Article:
PAIN ON TOP OF FOOT AFTER RUNNING? EXPLANATIONS AND HELPFUL TIPS
Running is a cheap and effective form of exercise, but it can be hard on the body, especially if you don’t take steps to protect your joints from the high impact of running on concrete and asphalt.
As with any exercise, it is not uncommon for runners to experience various aches and pains. However, runners are especially susceptible to foot pain, whether it’s along the side, heel, or top of the feet.
There are many different types of injuries and explanations for pain along the top of your foot and in this blog post, we’ll dive into the main ones. We’ll also provide some tips to help you both avoid and treat pain along the top of your foot after running.
Foot pain: A common problem for runners
Runners are prone to foot injuries due to the repetitive and high-impact nature of running. Here’s a full list of reasons why foot pain can be so common in runners:
- Repetitive impact: Running involves repetitive impacts on the feet, which can put stress on the bones, joints, and soft tissues.
- Overuse: Runners often push themselves too hard or increase their training volume too quickly.
- Poor running technique: Running with improper form or technique can put undue stress on the feet.
- Footwear: Wearing shoes that are worn out, improper running shoes, or do not fit properly, can increase the risk of foot injuries in runners.
- Inadequate warm-up and cool-down: Failing to warm up properly or cool down after running can increase the risk of injury.
- Terrain: Running on uneven or hard surfaces, such as concrete or asphalt, can increase the risk of foot injuries.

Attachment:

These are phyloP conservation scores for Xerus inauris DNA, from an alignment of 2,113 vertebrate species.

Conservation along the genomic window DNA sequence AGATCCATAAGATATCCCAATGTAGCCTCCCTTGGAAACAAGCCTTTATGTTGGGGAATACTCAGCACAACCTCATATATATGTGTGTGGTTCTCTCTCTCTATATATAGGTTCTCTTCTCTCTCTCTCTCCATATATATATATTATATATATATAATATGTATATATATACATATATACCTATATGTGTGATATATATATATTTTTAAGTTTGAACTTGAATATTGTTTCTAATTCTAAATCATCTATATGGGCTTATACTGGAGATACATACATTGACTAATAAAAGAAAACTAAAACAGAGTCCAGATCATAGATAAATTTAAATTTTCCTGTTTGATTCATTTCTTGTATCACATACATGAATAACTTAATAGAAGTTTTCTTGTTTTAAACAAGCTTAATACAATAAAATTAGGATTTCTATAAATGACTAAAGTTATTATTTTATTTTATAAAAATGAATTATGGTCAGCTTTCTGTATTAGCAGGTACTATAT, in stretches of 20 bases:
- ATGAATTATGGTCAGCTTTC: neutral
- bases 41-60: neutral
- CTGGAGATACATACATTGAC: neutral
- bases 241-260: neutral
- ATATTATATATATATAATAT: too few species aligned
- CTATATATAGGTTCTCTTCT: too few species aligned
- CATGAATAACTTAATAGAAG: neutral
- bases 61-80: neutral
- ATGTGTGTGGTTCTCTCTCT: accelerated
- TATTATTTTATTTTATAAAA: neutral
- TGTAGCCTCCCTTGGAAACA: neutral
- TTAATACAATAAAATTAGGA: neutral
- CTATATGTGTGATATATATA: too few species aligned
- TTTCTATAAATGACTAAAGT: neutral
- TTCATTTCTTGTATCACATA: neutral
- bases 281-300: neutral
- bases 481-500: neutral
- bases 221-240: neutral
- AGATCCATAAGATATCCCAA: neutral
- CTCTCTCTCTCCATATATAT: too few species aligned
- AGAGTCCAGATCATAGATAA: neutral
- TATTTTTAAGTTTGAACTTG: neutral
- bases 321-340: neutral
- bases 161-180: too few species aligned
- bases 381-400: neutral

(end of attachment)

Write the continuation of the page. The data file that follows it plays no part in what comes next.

- Biomechanical factors: Certain biomechanical factors, such as flat feet or overpronation, can increase the risk of foot injuries in runners.
Pain in the feet can be challenging to pinpoint
It can be complicated to pinpoint the source of foot pain, including pain along the top of your foot, for several reasons, including:
- Multiple bones, joints, and soft tissues: The feet contain many bones, joints, muscles, tendons, and ligaments, which can all contribute to pain. Identifying the specific structure that is causing the pain can be difficult.
- Overlapping pain patterns: Pain in the feet can be referred from other areas of the body, such as the lower back, hips, or knees, making it challenging to pinpoint the exact location of the pain.
- Nerve involvement: Nerve pain can be difficult to localize and can often be felt in multiple areas of the feet.
- Different types of pain: Pain in the feet can be sharp, dull, achy, burning, or tingling, and different types of pain can indicate different underlying causes.
- Individual variations: Every individual has a unique anatomy, and the way their feet are structured and function can vary greatly, making it difficult to generalize and diagnose foot pain.
To accurately identify the source of foot pain, a thorough medical history and physical exam, including imaging tests such as X-rays or MRI, may be necessary. Additionally, it is important to consider your lifestyle, footwear, training routine, and other factors that may contribute to the pain. In complex cases, a multidisciplinary approach involving podiatrists, orthopedists, physical therapists, and other specialists may be necessary to accurately diagnose and treat foot pain.
Top causes of pain on the top of the feet in runners
Tight or ill-fitting shoes
It is important to select properly fitting athletic shoes that work with your running gait. Whether you pronate or supinate, or have flat feet or high arches, your footwear choice can help or hinder. It’s also important to replace your running once they become worn out.
The area of the shoe that covers the front and top of the foot is known as the "vamp." Irritation of the skin on top of the foot in this area is commonly referred to as vamp disease.